Table of Contents
UEFI-boot from a Windows 7 Install ISO
- Windows 7 is very old and does not contain modern USB 2 or USB 3 drivers – try a tested recently made Win7 ISO which has added drivers
- Always use a USB 2 port – standard Win7 does not contain modern USB 2 or any USB 3 drivers.
- The Microsoft Windows 7 64-bit ISO does not contain the standard \EFI\BOOT\BOOTX64.EFI UEFI boot file
- Windows 7 32-bit does not support UEFI32 – you must use Win7 64-bit..
- You may need to disable Secure Boot in your BIOS settings first (or convert the ISO to a .imgPTN23 file using the MPI Tool Kit).
- Some modern systems are not compatible with Windows 7 UEFI64 (may hang)
Use agFM or ‘Ventoy for Easy2Boot’ to UEFI64-boot from a Windows 7 x64 ISO (.winiso option).
If you see an error message about ‘CD/DVD drive drivers required’ then your WIn 7 ISO is too old for your system – it cannot access the E2B USB drive which contains the Windows 7 ISO file because it does not have the correct USB drivers for your modern system.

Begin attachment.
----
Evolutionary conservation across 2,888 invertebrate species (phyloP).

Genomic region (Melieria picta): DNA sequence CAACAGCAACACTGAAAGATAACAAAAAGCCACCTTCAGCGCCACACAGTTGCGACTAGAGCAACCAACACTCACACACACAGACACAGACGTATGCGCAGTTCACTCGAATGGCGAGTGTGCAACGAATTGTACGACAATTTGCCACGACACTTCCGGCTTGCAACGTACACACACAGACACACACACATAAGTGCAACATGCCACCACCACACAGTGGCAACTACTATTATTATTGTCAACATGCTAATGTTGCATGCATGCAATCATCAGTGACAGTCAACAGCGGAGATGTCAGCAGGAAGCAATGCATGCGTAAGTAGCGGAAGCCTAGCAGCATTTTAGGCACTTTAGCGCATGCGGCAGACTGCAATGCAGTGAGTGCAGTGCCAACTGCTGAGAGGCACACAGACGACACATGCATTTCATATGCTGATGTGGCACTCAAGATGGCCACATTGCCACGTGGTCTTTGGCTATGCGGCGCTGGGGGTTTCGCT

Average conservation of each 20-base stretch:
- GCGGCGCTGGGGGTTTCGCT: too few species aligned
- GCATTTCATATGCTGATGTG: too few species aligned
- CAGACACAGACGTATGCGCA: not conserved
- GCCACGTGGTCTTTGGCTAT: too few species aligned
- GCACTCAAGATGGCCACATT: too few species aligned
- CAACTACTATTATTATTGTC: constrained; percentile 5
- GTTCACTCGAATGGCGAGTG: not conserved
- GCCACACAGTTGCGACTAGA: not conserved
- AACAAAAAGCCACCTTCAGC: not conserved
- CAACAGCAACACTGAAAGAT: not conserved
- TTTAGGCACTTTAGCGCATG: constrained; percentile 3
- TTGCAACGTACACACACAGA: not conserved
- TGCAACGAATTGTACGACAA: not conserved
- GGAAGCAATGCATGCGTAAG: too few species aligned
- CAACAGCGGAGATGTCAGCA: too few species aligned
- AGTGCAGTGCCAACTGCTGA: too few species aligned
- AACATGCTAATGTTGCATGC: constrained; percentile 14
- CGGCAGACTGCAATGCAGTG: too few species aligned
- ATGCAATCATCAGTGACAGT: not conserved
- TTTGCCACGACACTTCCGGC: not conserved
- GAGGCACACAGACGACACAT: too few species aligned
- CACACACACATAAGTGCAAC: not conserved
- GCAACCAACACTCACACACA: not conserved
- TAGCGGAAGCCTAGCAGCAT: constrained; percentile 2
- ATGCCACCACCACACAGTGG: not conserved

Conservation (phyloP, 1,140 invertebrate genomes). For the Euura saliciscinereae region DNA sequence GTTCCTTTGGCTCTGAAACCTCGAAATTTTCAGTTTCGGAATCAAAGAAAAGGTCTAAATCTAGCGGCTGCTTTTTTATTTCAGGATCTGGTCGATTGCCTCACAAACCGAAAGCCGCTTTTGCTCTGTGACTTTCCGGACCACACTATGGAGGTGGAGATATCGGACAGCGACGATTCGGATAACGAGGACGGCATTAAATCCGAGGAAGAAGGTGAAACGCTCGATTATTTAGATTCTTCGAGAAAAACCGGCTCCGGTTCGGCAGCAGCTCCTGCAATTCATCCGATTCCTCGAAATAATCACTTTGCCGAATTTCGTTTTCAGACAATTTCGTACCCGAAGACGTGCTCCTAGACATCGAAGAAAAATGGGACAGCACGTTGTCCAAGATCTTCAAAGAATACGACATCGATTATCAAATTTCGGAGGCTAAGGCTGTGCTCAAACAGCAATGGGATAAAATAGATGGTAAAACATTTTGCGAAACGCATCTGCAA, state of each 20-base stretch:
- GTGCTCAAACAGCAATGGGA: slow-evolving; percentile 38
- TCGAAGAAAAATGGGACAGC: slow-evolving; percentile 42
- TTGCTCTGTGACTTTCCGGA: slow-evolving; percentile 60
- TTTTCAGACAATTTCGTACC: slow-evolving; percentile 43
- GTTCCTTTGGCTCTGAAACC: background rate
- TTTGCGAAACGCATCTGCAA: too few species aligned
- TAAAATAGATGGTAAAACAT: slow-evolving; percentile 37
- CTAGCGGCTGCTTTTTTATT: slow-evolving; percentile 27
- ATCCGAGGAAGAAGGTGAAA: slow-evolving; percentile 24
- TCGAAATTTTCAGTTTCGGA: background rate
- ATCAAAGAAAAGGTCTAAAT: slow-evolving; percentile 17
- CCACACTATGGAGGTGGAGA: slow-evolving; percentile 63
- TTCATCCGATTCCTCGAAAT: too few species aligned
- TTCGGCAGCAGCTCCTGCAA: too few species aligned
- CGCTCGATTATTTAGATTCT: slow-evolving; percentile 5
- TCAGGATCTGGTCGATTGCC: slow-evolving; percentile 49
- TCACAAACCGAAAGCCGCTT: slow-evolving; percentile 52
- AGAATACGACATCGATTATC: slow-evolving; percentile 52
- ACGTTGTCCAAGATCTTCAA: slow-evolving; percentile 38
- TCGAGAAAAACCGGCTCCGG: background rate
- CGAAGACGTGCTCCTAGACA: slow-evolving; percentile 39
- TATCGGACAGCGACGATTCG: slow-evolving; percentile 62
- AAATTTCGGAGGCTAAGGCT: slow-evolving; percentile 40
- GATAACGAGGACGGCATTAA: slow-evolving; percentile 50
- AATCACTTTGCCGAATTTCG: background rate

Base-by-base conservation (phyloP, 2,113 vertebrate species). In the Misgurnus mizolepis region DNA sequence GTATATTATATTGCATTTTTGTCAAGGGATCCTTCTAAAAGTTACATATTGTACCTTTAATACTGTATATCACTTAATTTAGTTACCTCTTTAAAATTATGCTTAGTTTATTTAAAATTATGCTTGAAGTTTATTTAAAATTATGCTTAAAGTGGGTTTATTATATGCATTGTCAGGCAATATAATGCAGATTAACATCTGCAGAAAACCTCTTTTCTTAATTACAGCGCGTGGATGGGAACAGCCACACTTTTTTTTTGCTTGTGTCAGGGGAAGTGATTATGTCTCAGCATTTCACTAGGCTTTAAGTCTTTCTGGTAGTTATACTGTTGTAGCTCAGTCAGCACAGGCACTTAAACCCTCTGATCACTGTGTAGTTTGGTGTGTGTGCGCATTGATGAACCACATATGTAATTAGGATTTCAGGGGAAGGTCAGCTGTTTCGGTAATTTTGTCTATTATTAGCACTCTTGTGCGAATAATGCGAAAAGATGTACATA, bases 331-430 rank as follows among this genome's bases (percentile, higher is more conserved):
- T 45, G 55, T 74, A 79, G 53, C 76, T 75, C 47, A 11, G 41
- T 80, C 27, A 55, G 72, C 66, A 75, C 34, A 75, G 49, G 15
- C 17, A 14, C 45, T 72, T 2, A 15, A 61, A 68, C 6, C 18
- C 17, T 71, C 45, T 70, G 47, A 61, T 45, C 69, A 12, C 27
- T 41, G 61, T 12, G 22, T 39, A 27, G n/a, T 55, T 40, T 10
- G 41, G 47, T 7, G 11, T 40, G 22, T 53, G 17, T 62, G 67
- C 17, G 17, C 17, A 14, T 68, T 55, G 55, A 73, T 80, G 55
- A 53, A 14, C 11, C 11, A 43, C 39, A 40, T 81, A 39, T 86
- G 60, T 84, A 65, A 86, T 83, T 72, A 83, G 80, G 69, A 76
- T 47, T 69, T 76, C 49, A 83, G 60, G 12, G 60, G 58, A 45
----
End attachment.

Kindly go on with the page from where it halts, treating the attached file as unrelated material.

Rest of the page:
Installing Windows 7 to a modern system
Using this method, the Windows 7 ISO does not need modern USB2\3 drivers:
- Add a recent Strelec Windows 10 ISO to the \_ISO\WINPE folder of your E2B USB drive (or HBCDPE)
- UEFI64-boot to the WinPE ISO (using agFM or Ventoy for Easy2Boot)
- Use the Explorer application to find your Win 7 x64 ISO – right-click – ‘mount’ (e.g. using ImDisk)
- A new virtual CD\DVD drive letter should be created – now run \setup.exe from the mounted ISO (ignore any .dll errors if you see any)